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Plant Extinction Is A Reality Which Can Be Reversed

Posted on: October 6th, 2021

Plant extinction

In Garden Media Group’s 2022 Garden Trends Report, president Katie Dubow said, “We need a renewed focus to prevent further plant extinction. There are 4,000 wild plants in the U.S. that are endangered currently.”

Many of us are familiar with the topic of animal extinctions – and could probably name a handful of animals that appear on that list globally. But few consider that plant life is also susceptible to a similar endangerment.

While some rarer plants are often more prone to extinction, environmental changes – both direct and indirect – have escalated the endangerment of many species which once thrived throughout the world.

According to the United States Forest Service, “The most common cause of plant habitat loss and subsequent plant rarity and endangerment is the conversion of native plant habitat to cities, farms, roads, and regulated-flow river systems and reservoirs. Human settlement has also changed plant habitats through fire suppression, the introduction of aggressive weeds, recreational use, and natural resource extraction.”

The continuous use of pesticides – both residentially and commercially – to rid properties of what many consider an undesirable part of their overall landscape design is yet another reason for plant extinction throughout communities globally.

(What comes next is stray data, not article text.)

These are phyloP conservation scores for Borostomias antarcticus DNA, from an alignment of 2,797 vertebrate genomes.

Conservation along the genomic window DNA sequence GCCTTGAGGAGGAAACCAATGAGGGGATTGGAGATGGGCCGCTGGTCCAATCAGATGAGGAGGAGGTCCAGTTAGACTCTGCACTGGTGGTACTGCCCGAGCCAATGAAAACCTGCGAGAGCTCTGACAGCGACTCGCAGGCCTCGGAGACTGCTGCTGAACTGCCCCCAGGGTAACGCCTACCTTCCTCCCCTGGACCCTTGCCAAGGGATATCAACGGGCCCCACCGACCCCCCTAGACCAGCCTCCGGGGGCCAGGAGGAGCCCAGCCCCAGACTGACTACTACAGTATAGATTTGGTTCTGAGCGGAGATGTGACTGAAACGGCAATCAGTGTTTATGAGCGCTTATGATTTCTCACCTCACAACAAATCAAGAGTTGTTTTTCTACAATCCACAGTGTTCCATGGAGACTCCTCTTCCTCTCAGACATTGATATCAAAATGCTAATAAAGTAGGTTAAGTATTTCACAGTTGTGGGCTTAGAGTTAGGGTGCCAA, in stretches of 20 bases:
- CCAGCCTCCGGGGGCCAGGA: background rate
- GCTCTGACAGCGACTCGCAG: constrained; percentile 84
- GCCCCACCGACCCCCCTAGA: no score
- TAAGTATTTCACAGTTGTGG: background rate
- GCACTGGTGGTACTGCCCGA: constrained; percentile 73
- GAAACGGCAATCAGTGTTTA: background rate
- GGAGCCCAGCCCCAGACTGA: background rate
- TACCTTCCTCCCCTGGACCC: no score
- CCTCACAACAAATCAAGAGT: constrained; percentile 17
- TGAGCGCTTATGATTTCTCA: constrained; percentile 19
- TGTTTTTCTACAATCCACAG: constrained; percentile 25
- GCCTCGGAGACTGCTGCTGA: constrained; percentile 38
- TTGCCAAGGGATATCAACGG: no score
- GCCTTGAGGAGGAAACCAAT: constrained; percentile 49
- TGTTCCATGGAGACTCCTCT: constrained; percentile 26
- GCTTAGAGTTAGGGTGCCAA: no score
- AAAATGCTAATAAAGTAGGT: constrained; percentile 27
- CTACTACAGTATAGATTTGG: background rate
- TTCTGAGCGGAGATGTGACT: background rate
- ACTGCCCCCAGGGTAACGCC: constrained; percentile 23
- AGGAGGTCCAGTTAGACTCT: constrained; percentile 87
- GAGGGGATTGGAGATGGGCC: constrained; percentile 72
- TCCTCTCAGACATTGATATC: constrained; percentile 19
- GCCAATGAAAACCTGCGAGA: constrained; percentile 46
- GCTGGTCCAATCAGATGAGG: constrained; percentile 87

The problem?

Dr. Eimear Nic Lughadha, co-researcher and conservation scientist at the Royal Botanic Gardens in the U.K., says, “Millions of other species depend on plants for their survival, humans included, so knowing which plants we are losing and from where will feedback into conservation programs targeting other organisms as well.”

What’s important is understanding the how, where, and why plant extinction occurs and finding new ways to reintroduce them back into their native landscapes.

Dr. Rob Salguero-Gómez of the University of Oxford said, “We depend on plants directly for food, shade, and construction materials, and indirectly for ‘ecosystem services’ such as carbon fixation, oxygen creation, and even improvement in human mental health through enjoying green spaces.” Meaning, humanity as a whole stands to benefit from plant conservation efforts or live with the repercussions of endangerment.

Dubow says, “More partnerships will be needed to safeguard more of these unique species and conserve them in the wild. Fortunately, native plants have been in extremely high demand under consumers recently, which is a great step.”

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